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Tackling food poverty: learning from London

Simon Shaw reflects on progress addressing food poverty in the capital and the lessons that can be shared more widely. Our collaborative work in London provides further evidence that committed individuals and organisations can make a real difference to the lives of local people by working together.

Published: 30/01/2018

At Sustain we work with communities, third-sector organisations, local authorities and government, aiming to make sure everyone can eat well. We centre our work on both the affordability and availability of a healthy diet, as well as ensuring that people can access this diet in a dignified and socially acceptable way. Our work tackling food poverty is delivered primarily through our UK-wide Food Power programme, London Food Poverty Campaign and Right to Food project.

Last year I moved over from our London-focused to UK-wide food poverty work. I have been reflecting on the progress in the capital and the lessons that can be shared more widely. This blog focuses on good practice in London, but of course there are examples of good practice all over the UK. For me what’s important is what has helped local areas to take meaningful action to reduce food poverty and the difference this has made for local people.

A few months ago I was around the table with representatives from different departments from a London borough, the food bank and the voluntary sector. We had come to together to develop a food poverty action plan. When discussing the Government’s Healthy Start scheme, each person around the table admitted that they knew nothing or very little about the scheme. It may seem counter-intuitive, but this moment of frank honesty was, for me, a really positive step. It allowed us to understand our starting point and begin to come up with practical actions to address this shortfall.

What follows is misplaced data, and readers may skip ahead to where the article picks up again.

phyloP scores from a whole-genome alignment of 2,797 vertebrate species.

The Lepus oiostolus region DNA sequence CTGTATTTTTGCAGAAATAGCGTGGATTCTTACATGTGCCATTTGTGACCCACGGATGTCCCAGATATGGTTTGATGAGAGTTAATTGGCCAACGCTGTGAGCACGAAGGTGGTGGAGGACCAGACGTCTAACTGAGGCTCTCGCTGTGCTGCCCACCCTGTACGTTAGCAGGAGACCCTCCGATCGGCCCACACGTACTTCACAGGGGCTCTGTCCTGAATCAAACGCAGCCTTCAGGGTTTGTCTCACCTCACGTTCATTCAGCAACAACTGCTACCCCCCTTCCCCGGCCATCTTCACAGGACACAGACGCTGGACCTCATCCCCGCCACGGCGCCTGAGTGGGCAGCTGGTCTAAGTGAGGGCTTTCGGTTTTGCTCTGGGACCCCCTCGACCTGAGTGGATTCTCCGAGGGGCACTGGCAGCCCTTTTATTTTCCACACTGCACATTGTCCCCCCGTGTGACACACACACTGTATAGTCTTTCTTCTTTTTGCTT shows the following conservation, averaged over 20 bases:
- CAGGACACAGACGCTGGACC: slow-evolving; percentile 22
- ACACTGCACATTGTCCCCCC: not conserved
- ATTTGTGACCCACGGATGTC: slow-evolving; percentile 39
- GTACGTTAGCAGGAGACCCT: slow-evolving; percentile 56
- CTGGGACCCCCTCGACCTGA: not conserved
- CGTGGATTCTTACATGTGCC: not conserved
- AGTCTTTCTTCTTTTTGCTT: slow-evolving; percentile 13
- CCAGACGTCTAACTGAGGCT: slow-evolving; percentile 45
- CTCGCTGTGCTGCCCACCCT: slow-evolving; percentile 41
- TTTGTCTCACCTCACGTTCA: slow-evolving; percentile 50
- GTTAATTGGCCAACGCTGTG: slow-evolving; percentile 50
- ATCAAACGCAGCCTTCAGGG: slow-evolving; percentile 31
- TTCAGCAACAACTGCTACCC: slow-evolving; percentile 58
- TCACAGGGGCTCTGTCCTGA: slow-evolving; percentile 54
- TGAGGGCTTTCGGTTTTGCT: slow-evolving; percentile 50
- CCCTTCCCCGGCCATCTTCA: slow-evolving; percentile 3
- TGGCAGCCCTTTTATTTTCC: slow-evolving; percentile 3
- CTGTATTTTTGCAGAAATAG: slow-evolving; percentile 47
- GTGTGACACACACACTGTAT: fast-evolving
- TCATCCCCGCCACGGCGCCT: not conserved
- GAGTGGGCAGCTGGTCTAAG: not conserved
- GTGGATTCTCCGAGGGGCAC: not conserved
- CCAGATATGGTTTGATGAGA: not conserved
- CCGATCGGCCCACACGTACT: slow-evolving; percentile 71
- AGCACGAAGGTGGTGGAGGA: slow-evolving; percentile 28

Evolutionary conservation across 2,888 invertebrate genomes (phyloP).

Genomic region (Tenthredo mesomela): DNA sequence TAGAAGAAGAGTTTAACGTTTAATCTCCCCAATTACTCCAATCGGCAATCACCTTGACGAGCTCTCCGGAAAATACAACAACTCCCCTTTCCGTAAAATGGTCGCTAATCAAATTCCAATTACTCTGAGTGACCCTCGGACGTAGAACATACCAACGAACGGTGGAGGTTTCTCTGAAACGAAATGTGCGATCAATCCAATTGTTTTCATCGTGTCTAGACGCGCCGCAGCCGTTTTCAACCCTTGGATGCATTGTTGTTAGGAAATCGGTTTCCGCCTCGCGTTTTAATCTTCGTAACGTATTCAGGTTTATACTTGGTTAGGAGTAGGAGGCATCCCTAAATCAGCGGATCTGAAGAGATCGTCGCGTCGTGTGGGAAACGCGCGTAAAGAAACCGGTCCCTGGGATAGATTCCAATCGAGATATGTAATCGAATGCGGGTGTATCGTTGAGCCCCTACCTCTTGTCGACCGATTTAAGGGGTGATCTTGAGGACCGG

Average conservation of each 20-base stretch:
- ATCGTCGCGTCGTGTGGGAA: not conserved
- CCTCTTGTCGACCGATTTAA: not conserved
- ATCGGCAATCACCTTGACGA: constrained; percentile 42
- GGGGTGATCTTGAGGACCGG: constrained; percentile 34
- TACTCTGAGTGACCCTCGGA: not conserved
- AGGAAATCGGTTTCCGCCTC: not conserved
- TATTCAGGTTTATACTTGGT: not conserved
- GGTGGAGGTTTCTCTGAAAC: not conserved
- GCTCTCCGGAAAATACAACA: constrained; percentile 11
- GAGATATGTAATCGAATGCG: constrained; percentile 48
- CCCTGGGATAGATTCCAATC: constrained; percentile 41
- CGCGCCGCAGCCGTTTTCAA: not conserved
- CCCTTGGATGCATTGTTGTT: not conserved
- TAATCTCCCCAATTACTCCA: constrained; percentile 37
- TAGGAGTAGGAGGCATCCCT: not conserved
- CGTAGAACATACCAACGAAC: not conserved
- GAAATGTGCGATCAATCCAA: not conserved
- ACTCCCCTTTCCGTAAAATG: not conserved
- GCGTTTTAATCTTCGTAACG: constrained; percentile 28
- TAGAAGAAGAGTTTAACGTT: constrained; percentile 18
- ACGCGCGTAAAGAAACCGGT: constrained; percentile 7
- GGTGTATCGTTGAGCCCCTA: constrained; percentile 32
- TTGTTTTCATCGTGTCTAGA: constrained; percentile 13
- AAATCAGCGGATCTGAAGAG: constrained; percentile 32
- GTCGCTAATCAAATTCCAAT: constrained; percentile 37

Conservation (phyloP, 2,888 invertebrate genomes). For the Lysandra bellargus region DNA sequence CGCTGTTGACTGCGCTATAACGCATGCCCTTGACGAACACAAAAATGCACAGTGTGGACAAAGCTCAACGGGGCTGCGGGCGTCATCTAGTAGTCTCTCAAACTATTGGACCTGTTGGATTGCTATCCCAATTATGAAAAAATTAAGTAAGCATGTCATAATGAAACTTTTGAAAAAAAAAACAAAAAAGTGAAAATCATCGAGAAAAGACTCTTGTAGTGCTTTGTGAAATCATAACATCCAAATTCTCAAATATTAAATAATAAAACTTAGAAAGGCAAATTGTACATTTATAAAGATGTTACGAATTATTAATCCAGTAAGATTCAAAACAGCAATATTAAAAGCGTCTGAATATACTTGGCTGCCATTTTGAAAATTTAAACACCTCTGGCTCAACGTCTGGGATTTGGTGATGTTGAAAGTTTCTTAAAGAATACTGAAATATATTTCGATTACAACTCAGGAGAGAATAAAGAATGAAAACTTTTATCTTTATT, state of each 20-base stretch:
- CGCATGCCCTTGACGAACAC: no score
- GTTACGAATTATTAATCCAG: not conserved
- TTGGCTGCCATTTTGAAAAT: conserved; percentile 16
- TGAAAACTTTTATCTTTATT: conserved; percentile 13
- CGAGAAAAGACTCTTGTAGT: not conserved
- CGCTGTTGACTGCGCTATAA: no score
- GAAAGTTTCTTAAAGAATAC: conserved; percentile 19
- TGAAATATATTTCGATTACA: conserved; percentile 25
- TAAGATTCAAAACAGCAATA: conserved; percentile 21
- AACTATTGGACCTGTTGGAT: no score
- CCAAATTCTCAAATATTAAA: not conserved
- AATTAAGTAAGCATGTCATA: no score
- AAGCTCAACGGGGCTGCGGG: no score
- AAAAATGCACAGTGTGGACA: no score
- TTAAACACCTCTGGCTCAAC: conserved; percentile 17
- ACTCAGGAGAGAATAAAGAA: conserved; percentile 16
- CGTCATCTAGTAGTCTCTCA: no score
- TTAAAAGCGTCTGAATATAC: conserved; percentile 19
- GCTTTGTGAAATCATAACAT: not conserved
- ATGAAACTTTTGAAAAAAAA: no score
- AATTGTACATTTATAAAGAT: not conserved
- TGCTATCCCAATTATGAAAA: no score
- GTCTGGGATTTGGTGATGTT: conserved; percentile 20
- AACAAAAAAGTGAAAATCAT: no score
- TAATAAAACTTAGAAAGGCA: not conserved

‘Beyond the food bank’

We describe our London work as operating ‘beyond the food bank’. We want to focus minds on what councils, other statutory bodies and their partners can do to address the causes of food poverty, and reduce demand for emergency food aid. Indeed, emergency food aid providers have started to clearly express how they will struggle to meet the needsof all those affected by the currently flawed implementation of Universal Credit. We were inspired by existing examples of councils and communities who were taking action, which prompted questions about why only some areas were stepping up to address this issue.

Beyond the Food Bank report and online tool

Our London-focused Beyond the Food Bank report and online tool identifies the action London councils are taking to tackle food poverty in their area. We score councils on a number of measures, from health-focused interventions such as the Healthy Start and the Unicef Baby Friendly schemes to initiatives that address wider determinants, including the living wage and minimising council tax payments. These rankings are released in a report, which celebrates success and identifies where councils can take meaningful steps to improve their scores. It has also generated healthy competition between councils to improve their scores each year.

Good practice identified in this year’s report includes work in Havering to increase uptake of free school meals, Lewisham’s pilot of food provision during the summer holidays, Croydon’s development of a community food club, and the meals on wheels pilot in Camden.

Food poverty action plans

Our work in London has shown the value of multiple partners collaborating to set a shared strategic vision and working together to deliver a joint action plan to tackle food poverty.

Earlier this year I worked with five London boroughs to develop food poverty action plans. We had animated and honest discussions about the current local situation, and actions that boroughs and their partners could take, while balancing ambition and realism about what was deliverable in challenging times.

Developing these action plans taught me the value of:

  • celebrating and building on positive work to date
  • linking a discrete food poverty action plan to wider issues including health inequalities and anti-poverty strategies
  • ensuring that a steering group allows all those around the table to be honest about knowledge gaps or areas for improvement
  • inviting in external speakers to provide both information and motivation
  • publishing the action plans in an accessible and attractive way.

Local people and councils continue to face financial pressures. Our collaborative work in London provides further evidence that committed individuals and organisations can make a real difference to the lives of local people by working together.

This blog was first published on the Health Foundation website as part of their 'our food, our health' focus.


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